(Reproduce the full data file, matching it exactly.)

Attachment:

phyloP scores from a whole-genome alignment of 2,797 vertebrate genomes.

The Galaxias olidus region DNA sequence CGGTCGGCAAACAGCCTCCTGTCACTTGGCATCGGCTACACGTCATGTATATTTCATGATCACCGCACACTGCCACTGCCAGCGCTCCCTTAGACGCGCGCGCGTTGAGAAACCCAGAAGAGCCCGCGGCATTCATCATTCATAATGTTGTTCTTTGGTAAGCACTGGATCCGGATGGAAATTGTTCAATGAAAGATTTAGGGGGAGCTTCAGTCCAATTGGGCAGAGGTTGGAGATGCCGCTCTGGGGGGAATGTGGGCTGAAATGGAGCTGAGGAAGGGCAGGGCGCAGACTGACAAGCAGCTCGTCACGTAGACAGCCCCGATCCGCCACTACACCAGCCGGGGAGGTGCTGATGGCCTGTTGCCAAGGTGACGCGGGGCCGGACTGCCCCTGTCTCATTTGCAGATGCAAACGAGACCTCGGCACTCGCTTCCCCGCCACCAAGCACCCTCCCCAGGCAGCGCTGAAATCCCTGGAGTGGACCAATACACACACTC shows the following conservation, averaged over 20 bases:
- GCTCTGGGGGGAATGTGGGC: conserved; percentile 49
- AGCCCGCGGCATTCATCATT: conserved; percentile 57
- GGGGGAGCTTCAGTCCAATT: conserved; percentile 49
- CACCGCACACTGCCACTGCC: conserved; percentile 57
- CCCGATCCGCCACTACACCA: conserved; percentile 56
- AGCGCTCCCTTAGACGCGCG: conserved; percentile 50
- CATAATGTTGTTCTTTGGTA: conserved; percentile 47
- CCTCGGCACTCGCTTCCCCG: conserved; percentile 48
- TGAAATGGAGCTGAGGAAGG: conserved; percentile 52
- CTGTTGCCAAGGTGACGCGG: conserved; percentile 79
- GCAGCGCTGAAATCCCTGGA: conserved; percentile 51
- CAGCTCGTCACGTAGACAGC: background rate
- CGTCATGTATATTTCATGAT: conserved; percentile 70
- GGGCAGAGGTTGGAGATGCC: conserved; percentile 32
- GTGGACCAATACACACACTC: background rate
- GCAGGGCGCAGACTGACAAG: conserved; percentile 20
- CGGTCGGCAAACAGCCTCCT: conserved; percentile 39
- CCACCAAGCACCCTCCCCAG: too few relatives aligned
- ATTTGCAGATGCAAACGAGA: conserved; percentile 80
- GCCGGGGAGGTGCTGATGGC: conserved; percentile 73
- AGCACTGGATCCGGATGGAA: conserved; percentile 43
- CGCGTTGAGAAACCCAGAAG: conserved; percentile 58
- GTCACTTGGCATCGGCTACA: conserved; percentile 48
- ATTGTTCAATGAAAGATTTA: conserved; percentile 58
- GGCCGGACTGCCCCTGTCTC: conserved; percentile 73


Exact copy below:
phyloP scores from a whole-genome alignment of 2,797 vertebrate genomes.

The Galaxias olidus region DNA sequence CGGTCGGCAAACAGCCTCCTGTCACTTGGCATCGGCTACACGTCATGTATATTTCATGATCACCGCACACTGCCACTGCCAGCGCTCCCTTAGACGCGCGCGCGTTGAGAAACCCAGAAGAGCCCGCGGCATTCATCATTCATAATGTTGTTCTTTGGTAAGCACTGGATCCGGATGGAAATTGTTCAATGAAAGATTTAGGGGGAGCTTCAGTCCAATTGGGCAGAGGTTGGAGATGCCGCTCTGGGGGGAATGTGGGCTGAAATGGAGCTGAGGAAGGGCAGGGCGCAGACTGACAAGCAGCTCGTCACGTAGACAGCCCCGATCCGCCACTACACCAGCCGGGGAGGTGCTGATGGCCTGTTGCCAAGGTGACGCGGGGCCGGACTGCCCCTGTCTCATTTGCAGATGCAAACGAGACCTCGGCACTCGCTTCCCCGCCACCAAGCACCCTCCCCAGGCAGCGCTGAAATCCCTGGAGTGGACCAATACACACACTC shows the following conservation, averaged over 20 bases:
- GCTCTGGGGGGAATGTGGGC: conserved; percentile 49
- AGCCCGCGGCATTCATCATT: conserved; percentile 57
- GGGGGAGCTTCAGTCCAATT: conserved; percentile 49
- CACCGCACACTGCCACTGCC: conserved; percentile 57
- CCCGATCCGCCACTACACCA: conserved; percentile 56
- AGCGCTCCCTTAGACGCGCG: conserved; percentile 50
- CATAATGTTGTTCTTTGGTA: conserved; percentile 47
- CCTCGGCACTCGCTTCCCCG: conserved; percentile 48
- TGAAATGGAGCTGAGGAAGG: conserved; percentile 52
- CTGTTGCCAAGGTGACGCGG: conserved; percentile 79
- GCAGCGCTGAAATCCCTGGA: conserved; percentile 51
- CAGCTCGTCACGTAGACAGC: background rate
- CGTCATGTATATTTCATGAT: conserved; percentile 70
- GGGCAGAGGTTGGAGATGCC: conserved; percentile 32
- GTGGACCAATACACACACTC: background rate
- GCAGGGCGCAGACTGACAAG: conserved; percentile 20
- CGGTCGGCAAACAGCCTCCT: conserved; percentile 39
- CCACCAAGCACCCTCCCCAG: too few relatives aligned
- ATTTGCAGATGCAAACGAGA: conserved; percentile 80
- GCCGGGGAGGTGCTGATGGC: conserved; percentile 73
- AGCACTGGATCCGGATGGAA: conserved; percentile 43
- CGCGTTGAGAAACCCAGAAG: conserved; percentile 58
- GTCACTTGGCATCGGCTACA: conserved; percentile 48
- ATTGTTCAATGAAAGATTTA: conserved; percentile 58
- GGCCGGACTGCCCCTGTCTC: conserved; percentile 73